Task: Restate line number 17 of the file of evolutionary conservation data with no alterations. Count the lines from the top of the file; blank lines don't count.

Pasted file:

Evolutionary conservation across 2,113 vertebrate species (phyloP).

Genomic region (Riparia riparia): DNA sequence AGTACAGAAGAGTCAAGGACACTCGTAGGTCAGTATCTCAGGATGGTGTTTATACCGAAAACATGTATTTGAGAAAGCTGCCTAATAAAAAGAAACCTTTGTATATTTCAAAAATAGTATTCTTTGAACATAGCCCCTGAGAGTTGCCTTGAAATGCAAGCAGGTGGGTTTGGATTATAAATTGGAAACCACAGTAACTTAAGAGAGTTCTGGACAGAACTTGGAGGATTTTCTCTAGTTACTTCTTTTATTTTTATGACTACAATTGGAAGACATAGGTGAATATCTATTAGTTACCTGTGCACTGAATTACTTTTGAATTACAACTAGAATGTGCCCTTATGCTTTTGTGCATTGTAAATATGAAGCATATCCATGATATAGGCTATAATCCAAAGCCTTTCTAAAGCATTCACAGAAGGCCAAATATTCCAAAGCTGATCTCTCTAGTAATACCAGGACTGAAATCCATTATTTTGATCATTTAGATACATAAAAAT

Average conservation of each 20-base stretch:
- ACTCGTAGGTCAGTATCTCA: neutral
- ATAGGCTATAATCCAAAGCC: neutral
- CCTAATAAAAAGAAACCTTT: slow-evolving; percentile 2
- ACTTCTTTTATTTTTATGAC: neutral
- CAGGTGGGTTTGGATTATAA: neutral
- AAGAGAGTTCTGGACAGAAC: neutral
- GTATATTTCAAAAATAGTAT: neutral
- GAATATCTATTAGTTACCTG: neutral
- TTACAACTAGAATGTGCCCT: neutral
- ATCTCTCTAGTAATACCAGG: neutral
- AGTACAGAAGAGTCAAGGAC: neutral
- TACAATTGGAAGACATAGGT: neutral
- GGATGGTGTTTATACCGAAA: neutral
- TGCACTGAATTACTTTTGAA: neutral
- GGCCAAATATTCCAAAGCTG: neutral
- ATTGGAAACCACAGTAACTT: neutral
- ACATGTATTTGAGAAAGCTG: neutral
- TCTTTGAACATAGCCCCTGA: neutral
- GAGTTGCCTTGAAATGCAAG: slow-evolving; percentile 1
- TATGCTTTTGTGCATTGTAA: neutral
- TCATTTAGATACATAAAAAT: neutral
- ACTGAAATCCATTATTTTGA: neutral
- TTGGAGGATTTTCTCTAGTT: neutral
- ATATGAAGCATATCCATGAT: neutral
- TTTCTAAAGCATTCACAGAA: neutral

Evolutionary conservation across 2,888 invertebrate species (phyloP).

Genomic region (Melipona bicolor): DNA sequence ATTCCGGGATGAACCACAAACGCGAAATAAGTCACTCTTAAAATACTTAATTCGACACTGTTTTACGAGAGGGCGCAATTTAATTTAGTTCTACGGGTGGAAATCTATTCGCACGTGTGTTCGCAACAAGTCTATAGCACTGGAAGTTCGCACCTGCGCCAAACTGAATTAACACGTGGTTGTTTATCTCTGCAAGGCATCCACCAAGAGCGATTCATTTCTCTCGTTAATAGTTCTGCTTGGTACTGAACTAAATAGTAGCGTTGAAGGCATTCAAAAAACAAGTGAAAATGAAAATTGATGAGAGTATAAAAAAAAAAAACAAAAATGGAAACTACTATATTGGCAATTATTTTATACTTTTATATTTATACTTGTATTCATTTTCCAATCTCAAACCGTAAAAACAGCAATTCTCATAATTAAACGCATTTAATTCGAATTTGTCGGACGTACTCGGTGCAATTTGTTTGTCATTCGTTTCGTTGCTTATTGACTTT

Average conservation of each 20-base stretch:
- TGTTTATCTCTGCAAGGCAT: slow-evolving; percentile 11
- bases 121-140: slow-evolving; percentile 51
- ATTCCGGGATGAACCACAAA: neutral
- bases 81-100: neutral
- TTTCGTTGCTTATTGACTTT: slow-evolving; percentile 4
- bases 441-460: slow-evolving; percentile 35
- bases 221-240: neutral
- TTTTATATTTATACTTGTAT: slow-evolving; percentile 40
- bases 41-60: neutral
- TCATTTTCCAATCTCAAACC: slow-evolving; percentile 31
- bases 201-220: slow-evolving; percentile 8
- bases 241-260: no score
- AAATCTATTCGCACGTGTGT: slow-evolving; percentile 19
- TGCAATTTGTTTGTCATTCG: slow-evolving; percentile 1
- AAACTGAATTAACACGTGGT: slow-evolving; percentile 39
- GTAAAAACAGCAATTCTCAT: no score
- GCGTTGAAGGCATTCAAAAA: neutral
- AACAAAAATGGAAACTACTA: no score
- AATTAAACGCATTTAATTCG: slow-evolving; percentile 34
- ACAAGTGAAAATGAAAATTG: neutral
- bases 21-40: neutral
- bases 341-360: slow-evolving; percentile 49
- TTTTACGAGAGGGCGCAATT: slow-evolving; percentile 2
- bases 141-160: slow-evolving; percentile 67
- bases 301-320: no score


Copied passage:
- TGCACTGAATTACTTTTGAA: neutral